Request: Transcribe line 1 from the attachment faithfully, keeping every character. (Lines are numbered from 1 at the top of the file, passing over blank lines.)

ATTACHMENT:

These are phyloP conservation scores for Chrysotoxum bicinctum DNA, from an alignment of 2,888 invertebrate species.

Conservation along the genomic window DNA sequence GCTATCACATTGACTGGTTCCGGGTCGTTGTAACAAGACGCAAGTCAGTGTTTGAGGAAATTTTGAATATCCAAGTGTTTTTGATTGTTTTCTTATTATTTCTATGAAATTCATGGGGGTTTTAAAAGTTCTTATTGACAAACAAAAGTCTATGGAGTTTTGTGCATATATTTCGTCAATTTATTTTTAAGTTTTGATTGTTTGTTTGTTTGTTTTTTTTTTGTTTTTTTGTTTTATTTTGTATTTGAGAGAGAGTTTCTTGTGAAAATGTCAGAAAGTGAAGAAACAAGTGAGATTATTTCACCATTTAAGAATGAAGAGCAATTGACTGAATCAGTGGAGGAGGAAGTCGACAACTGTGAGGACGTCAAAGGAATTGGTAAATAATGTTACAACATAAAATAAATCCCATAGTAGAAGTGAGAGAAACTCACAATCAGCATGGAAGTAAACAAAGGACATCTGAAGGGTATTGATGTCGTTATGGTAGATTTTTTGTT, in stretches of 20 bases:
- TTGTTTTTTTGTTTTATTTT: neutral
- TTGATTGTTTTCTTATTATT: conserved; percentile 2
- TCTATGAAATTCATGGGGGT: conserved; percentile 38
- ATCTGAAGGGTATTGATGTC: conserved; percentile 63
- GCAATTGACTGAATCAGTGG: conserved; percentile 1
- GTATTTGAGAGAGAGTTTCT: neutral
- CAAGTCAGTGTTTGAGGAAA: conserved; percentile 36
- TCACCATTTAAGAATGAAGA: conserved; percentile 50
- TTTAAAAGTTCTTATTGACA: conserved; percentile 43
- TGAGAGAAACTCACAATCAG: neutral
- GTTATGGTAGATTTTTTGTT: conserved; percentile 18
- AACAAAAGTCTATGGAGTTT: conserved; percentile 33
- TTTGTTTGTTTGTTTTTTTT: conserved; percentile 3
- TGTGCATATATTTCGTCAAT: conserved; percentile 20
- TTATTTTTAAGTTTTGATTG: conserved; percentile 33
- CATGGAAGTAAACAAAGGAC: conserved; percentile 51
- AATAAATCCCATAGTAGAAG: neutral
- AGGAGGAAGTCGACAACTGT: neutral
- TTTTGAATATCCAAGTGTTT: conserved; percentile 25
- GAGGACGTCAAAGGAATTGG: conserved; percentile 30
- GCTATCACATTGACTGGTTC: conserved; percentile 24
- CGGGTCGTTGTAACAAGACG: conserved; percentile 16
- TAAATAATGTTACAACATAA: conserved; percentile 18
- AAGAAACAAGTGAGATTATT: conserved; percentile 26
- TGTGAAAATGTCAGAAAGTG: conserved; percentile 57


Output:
These are phyloP conservation scores for Chrysotoxum bicinctum DNA, from an alignment of 2,888 invertebrate species.